That spot is empty on my tool box as well. Perhaps the manufacturing templates used to make the inner-portions of these foam tool boxes are used on other Honda vehicles that require the extra tool. Although not exactly the right shape, some Honda tire changing kits include a tool to lower, or crank down, the spare tire from its storage position under the vehicle. Since we don't need that, our tool box is missing that piece. Even the owner's manual drawing of the tool box shows it missing something in that some indentation. I'm just speculating here, but that's my thought.One question, the tool holder seems to be missing one tool . If you look at the lower right hand side of the styrofoam tool holder there is a longer cut out for something.
Anyone know what fits there?
I don't mind paying for a cheap new tire, but where did you find a rim so easily? Did you call tire shops in your area? I don't need it to match my other wheels, but I also am not a wheel guy, so I don't know how to ensure it matches on bolt pattern, etc.I'm Still looking for a good used tire. The rim was easy to find...
To help you best, I need a little more information. I see you have a 2017 Ridgeline. Where do you plan to store/mount your full-size spare? Do you want to use the factory alternate tire mount location in the bed (pictured below)? If so, you will need to be careful about how tall your tire and rim combination will be for the retaining bolt is very particular about the angle at which it's inserted. Plus, the Ridgeline's systems are sensitive to having different tire/rim sizes (i.e. everything needs to be the same size).I don't mind paying for a cheap new tire, but where did you find a rim so easily? Did you call tire shops in your area? I don't need it to match my other wheels, but I also am not a wheel guy, so I don't know how to ensure it matches on bolt pattern, etc.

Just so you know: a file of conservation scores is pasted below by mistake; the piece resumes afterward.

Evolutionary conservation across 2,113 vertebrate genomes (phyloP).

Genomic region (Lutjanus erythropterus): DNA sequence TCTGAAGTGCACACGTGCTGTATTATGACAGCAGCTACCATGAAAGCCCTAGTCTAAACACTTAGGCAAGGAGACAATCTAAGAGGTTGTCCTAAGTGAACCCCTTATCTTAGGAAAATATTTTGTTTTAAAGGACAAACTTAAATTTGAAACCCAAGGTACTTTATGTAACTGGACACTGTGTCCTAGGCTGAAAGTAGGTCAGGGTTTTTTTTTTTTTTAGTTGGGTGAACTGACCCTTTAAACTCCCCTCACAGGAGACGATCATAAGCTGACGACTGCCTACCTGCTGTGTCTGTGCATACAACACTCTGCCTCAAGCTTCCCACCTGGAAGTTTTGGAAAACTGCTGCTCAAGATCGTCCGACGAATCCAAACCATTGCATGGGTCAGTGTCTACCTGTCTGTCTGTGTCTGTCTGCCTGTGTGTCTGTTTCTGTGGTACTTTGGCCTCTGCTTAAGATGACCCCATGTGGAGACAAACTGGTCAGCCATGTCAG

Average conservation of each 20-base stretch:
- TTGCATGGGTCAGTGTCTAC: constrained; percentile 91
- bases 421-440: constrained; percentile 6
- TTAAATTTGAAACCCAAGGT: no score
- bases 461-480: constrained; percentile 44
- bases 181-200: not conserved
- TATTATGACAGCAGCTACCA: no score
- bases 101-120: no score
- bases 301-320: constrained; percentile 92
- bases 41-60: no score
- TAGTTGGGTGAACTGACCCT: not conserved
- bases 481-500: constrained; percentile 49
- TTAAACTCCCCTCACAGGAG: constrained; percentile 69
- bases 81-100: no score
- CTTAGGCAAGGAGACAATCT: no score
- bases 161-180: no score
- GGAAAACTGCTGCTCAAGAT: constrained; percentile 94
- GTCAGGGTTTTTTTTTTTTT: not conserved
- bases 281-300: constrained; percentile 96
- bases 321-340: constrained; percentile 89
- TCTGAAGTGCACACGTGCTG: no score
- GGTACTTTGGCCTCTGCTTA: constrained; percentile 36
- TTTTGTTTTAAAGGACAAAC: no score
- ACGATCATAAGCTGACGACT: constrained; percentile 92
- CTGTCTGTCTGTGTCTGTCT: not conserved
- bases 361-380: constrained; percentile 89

There's no way to put a full-size spare in the Gen2 spare tire service tray. Only the Gen1 has enough space in that storage spot to accommodate a full-size spare, but just barely (if you increase the size just a little, it will not fit).Yes, I'll put it there... unless I can figure out a way to get it into the spot where the donut goes... but it seems others have tried and failed. My only complaint about the front location (besides being in the sun) is that the bolt holding it is pretty small diameter.
Sites like this seem to have all the information, but if I were getting a used wheel for example, I'm not sure where this information would be... doesn't seem like it would be stamped on a wheel like it is on the tire.
The Ridgeline "is wound tight," as the say. There's two ways to look at it:This is one of the things that bothers me the most. This damn truck (any year RL) is soooooooo picky on anything done to it, being repaired (better use only Honda parts ) or if you can find any aftermarket stuff for it. SUCKS>>>>>>>>>>
It's the new auto-manufacturer trend. Their analysis shows them that very few people get flats anymore, but to be safe and have peace-of-mind, they include an inflation kit. --My 2015 Challenger SRT is the same as your Civic Si.-- I don't know where they're getting their statistics, but I've gotten multiple flats on every vehicle I've owned; well... except for my Ridgeline where I've gotten only one flat so far ("knock on wood").It could be worse... My 2017 Civic Si (and dozens of other vehicles) doesn't even have a spare - just a bottle of goop and a 12-volt air compressor. Due to the design of the Si's exhaust, the spare tire pan in the trunk is not deep enough to accommodate a spare tire. Honda's solution is a kit that includes a wheel, tools, spacers, and a new new floor panel. The kit and the tire retail for about $800 and eats up a significant amount of trunk space.